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What Car? says

4 out of 5 stars

For Quick, smooth and serene - the Lexus LS is huge inside and luxurious

Against It can’t match the style and elegance of its main rivals

Verdict It's a superbly refined limousine, but it's expensive to run and lacks personality

Go for… There’s just one model, the 4.3 V8

Avoid… See above

Lexus LS Saloon
  • 1. Keyless entry, air-conditioned front seats, leather upholstery, rain-sensitive wipers, sat-nav and air suspension are all standard
  • 2. Stiff depreciation means buying a nearly new LS is still a costly prospect, but a three-year-old model makes more sense
  • 3. There are 10 airbags in the car, including two to protect the knees of the front occupants
  • 4. There’s more room in the rear than any passenger could need
  • 5. The boot is generous, although the suspension intrudes, narrowing the available space
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Lexus LS Saloon full review with expert trade views

The LS is an anonymous-looking but very efficient luxury cruiser that wafts along on air springs, which can raise it by an inch to clear rough ground.

That's clever, but the most impressive thing is its refinement. The V8 engine runs in near-silence and, on the move, only a little noise from around the mirrors breaks the hush. Otherwise, you might as well be in a library, albeit one with good grip and little roll from the body. And, if there is a criticism, it's that the LS handles with composure rather than enthusiasm.

The cabin is vast and loaded with gadgets, so many that they risk distracting the driver. Items that are extras on other luxury cars are fitted as standard. It’s beautifully fitted out using high-quality materials, and any complaints are nit-picking. Mid you, the wood trim on the dash and wheel is a bit bright for some tastes.

There’s more room in the rear than any passenger could need, while the boot is generous, although the suspension layout intrudes, narrowing the available space.

Trade view

James Ruppert

Steady demand and there is a value blip from ’03 when six-speed standard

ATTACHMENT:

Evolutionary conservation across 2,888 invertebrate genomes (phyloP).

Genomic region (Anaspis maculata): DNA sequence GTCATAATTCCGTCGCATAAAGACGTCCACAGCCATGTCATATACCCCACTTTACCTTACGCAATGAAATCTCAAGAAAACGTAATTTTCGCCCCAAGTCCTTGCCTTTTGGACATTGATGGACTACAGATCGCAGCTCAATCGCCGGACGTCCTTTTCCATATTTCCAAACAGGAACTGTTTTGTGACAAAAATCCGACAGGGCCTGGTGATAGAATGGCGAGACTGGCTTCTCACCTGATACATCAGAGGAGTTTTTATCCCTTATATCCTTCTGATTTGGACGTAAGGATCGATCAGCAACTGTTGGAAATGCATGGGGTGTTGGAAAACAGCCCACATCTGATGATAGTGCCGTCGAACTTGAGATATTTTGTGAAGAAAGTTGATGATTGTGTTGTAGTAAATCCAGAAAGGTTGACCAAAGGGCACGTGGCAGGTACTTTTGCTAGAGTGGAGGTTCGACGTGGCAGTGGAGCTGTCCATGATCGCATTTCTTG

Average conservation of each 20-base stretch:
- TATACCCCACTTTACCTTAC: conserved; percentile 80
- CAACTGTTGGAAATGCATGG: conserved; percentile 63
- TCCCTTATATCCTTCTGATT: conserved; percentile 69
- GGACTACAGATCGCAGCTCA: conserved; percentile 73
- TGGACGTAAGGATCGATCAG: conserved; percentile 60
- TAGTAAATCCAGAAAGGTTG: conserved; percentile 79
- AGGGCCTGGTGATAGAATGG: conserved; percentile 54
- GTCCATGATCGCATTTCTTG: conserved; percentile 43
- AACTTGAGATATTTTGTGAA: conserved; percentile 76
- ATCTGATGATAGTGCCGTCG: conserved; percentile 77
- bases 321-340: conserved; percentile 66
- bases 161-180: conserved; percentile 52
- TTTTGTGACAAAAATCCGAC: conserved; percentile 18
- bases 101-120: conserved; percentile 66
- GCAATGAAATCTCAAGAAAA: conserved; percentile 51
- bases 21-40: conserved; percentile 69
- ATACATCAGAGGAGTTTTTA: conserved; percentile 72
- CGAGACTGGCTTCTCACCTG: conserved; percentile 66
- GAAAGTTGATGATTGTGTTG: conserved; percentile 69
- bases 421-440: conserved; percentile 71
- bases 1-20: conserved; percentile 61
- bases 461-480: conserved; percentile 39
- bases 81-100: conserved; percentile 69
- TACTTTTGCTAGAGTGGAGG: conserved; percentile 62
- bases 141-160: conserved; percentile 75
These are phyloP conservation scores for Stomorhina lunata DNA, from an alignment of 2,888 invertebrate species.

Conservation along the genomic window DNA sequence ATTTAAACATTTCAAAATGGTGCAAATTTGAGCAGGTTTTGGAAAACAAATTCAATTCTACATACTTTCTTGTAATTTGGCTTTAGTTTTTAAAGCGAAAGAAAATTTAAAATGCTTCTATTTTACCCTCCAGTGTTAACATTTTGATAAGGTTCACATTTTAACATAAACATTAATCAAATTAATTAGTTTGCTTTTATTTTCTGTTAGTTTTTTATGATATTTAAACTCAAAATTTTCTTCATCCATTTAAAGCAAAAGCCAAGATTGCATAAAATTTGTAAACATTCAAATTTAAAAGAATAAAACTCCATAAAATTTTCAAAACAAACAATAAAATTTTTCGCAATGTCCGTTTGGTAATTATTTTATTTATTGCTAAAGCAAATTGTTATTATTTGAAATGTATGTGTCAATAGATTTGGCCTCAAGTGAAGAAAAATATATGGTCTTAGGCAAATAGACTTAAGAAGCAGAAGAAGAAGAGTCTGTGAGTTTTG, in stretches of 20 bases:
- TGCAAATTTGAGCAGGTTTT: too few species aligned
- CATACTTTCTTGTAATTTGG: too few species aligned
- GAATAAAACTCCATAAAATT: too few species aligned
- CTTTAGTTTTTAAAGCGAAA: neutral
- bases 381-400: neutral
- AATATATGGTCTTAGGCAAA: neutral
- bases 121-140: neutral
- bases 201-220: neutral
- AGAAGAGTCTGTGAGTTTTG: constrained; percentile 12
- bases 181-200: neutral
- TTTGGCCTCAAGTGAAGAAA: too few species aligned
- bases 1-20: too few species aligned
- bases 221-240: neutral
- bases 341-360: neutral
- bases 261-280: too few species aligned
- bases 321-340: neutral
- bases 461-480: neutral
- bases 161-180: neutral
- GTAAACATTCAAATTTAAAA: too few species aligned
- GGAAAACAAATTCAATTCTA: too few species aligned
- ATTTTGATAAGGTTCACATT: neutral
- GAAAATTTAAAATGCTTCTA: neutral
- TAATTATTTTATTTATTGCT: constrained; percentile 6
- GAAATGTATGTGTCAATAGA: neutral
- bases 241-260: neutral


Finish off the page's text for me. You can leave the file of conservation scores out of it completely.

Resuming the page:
James Ruppert
Used car guru

There’s only the one model to choose from, and just about everything you could think of is already included on or in it. So, in addition to what some may think of as the regular goodies, there are keyless entry, air-conditioned front seats, soft-close doors, leather upholstery, rain-sensitive wipers, sat-nav and air suspension, all as standard.

The 4.3-litre V8 pull strongly at low revs and in the mid-range to waft the car along comfortably, with all the power going through a wonderfully smooth six-speed automatic gearbox. The result is a swift take-off, effortless cruising and rapid acceleration on the move.

There are no fewer than 10 airbags in the car, including two to protect the knees of the front occupants. Active safety features are just as impressive, with standard traction control. Lexus was also the first manufacturer to score 100% in What Car?'s Security Supertest.

Trade view

Duncan McLure-Fisher

Seldom goes wrong but it'll cost you when it does

Duncan McLure-Fisher
Managing Director,
Warranty Direct

The LS is a far from cheap to own and run. Its second-hand value falls faster than average for luxury cars, losing almost two-thirds of its original worth in the first three years of its life. As a result, buying a nearly new one is a costly prospect, while a three-year-old model makes a lot more sense.

Fuel economy runs at up to 25mpg overall, which isn’t too bad for a big 4.3 engine, and the car's in insurance group 17, which is also reasonable.

However, servicing is as expensive as you’d expect for a big luxury saloon. And, to make matters worse, there isn’t much of a network of knowledgeable independent garages prepared to fix and fettle your LS more affordably than a main dealer will.

Spares are dear, but the car’s near-legendary reliability means that you shouldn't have to stump up for many unexpected repairs outside the normal servicing schedule.

Trade view

James Ruppert

Steady demand and there is a value blip from ’03 when six-speed standard

James Ruppert
Used car guru

Lexus has won a gold award for the most reliable make from the JD Power customer satisfaction survey for six years on the trot, which pretty much says it all. If you still need more convincing of the bullet-proof nature of this car, the luxury arm of Japanese manufacturer Toyota has a regular slot in the What Car? Reliability Index’s top 10 makes.

While, eventually, it’s fair to imagine that something unexpected will go wrong with your LS, there’s less risk of that happening than with anything else you could drive in the same class. Should it do so, the marque has a reputation second to none for customer care, and there is an impressive warranty package - just in case. However, according to What Car? data, repair bills for older LS400s averaged £550, which is on the high side for the class.

Trade view

Duncan McLure-Fisher

Seldom goes wrong but it'll cost you when it does

Duncan McLure-Fisher
Managing Director,
Warranty Direct
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